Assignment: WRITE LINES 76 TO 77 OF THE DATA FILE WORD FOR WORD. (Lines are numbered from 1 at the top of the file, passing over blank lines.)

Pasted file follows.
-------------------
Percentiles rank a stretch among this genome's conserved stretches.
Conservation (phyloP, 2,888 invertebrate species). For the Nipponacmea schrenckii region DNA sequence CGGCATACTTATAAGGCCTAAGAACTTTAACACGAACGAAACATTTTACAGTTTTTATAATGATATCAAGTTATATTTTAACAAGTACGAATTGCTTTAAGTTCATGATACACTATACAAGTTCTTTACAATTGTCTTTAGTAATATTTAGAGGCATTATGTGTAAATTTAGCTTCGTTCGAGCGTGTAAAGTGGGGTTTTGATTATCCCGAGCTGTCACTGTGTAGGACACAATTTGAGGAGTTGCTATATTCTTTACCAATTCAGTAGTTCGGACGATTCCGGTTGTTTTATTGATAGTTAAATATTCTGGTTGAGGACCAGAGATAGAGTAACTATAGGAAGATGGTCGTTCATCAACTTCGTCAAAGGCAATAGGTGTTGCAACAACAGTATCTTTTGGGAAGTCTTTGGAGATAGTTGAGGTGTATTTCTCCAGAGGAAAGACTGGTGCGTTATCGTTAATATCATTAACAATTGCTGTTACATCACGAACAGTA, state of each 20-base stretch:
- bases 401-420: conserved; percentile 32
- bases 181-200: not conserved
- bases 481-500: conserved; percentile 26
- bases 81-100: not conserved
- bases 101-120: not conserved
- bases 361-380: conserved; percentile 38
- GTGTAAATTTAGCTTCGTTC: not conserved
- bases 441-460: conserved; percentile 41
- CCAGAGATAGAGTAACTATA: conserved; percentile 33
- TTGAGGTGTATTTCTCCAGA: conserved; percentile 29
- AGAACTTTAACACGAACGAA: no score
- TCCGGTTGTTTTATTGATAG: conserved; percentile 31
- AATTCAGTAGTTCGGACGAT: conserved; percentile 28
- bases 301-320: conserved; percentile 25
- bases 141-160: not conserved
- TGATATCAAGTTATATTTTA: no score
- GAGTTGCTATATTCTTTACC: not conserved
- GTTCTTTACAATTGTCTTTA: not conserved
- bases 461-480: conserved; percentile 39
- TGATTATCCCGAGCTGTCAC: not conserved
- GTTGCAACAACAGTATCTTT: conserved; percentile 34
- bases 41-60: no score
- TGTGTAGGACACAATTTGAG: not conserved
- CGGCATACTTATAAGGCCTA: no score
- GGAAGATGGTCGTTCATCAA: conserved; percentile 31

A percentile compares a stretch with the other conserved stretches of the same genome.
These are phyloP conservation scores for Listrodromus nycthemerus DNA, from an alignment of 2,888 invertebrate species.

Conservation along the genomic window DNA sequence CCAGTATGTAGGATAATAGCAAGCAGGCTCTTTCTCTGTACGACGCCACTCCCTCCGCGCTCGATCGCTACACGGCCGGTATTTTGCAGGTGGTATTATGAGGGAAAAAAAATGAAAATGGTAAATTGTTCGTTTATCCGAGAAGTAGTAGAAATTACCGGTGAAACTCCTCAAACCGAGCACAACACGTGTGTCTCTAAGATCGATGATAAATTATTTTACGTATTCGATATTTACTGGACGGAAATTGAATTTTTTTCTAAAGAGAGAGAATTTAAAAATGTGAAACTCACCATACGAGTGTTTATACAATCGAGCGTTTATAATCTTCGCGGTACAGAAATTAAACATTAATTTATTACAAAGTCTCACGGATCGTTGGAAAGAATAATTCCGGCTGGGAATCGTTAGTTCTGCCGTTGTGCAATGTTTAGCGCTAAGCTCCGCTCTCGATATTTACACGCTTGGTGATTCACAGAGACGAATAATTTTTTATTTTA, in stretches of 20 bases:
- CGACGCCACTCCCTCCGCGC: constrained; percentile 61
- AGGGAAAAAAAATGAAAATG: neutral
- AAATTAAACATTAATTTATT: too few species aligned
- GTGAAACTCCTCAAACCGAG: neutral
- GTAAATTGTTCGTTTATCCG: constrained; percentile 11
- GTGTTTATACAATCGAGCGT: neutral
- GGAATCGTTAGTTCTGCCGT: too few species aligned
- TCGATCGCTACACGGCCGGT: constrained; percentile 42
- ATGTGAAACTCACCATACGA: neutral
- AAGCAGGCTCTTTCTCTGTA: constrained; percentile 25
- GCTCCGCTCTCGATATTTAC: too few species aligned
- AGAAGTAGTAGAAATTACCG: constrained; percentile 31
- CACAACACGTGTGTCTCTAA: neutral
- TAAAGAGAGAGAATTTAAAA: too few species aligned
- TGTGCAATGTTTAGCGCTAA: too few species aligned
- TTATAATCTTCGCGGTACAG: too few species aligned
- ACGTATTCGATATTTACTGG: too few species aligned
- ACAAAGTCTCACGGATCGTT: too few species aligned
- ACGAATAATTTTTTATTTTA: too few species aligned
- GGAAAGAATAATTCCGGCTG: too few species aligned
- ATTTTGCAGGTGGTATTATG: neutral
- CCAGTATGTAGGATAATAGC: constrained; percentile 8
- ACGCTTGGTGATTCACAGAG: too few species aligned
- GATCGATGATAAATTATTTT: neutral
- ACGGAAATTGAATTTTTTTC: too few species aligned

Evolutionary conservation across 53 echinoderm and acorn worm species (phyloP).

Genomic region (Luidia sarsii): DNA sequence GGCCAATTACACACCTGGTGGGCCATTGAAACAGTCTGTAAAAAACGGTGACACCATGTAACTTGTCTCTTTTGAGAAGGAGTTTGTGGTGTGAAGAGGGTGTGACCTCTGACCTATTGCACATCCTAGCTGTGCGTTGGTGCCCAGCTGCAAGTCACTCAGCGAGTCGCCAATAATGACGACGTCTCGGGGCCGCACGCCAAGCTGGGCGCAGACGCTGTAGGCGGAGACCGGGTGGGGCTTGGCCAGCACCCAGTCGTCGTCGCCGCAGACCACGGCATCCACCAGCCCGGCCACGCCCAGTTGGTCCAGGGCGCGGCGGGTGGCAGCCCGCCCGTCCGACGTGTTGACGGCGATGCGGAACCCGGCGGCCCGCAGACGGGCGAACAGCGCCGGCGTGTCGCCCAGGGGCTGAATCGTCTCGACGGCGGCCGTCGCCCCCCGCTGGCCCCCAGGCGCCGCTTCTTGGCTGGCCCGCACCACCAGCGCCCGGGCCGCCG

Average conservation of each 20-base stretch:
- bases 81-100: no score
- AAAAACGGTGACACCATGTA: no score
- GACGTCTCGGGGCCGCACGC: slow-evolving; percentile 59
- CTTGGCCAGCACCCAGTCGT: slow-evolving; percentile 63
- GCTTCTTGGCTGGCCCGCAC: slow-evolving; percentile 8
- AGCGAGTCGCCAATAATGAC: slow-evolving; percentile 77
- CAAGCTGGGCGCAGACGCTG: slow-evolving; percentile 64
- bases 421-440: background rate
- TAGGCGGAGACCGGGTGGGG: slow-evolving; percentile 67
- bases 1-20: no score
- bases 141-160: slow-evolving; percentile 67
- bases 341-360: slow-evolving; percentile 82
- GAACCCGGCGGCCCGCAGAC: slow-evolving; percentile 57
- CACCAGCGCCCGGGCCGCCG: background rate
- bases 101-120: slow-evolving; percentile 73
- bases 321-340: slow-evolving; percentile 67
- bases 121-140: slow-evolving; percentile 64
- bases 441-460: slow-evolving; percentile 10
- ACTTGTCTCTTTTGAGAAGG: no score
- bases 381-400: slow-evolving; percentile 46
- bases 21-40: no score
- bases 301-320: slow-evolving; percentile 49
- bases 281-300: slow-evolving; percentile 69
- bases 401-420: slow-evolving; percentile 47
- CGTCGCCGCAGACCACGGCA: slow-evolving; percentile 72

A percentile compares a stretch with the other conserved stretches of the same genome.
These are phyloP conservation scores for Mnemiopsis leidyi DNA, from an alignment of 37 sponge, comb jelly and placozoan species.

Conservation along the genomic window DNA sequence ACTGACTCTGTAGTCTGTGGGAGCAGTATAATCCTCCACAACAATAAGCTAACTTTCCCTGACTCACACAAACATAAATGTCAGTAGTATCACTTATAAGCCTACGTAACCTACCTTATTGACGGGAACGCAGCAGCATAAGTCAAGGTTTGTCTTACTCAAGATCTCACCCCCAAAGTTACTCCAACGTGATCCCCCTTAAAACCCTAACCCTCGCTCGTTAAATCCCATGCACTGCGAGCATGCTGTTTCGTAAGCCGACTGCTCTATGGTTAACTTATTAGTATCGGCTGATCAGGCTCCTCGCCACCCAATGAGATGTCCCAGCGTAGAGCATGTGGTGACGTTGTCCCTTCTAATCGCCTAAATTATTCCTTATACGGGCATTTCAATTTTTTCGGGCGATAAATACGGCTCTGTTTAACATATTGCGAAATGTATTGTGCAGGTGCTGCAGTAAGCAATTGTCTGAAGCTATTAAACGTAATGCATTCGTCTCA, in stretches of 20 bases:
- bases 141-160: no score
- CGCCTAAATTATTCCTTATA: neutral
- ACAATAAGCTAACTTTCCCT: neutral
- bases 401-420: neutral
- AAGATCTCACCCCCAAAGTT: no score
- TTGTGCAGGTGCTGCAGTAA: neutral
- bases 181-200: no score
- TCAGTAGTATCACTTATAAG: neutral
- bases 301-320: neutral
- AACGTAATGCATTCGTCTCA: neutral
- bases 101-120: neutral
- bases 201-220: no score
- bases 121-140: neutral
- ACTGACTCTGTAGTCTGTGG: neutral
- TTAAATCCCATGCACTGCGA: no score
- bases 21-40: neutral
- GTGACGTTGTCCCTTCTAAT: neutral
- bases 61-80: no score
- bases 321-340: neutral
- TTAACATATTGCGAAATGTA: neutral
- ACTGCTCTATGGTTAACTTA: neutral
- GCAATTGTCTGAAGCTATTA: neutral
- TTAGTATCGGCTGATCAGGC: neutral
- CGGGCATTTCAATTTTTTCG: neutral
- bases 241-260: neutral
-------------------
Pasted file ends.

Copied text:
- bases 441-460: slow-evolving; percentile 10
- ACTTGTCTCTTTTGAGAAGG: no score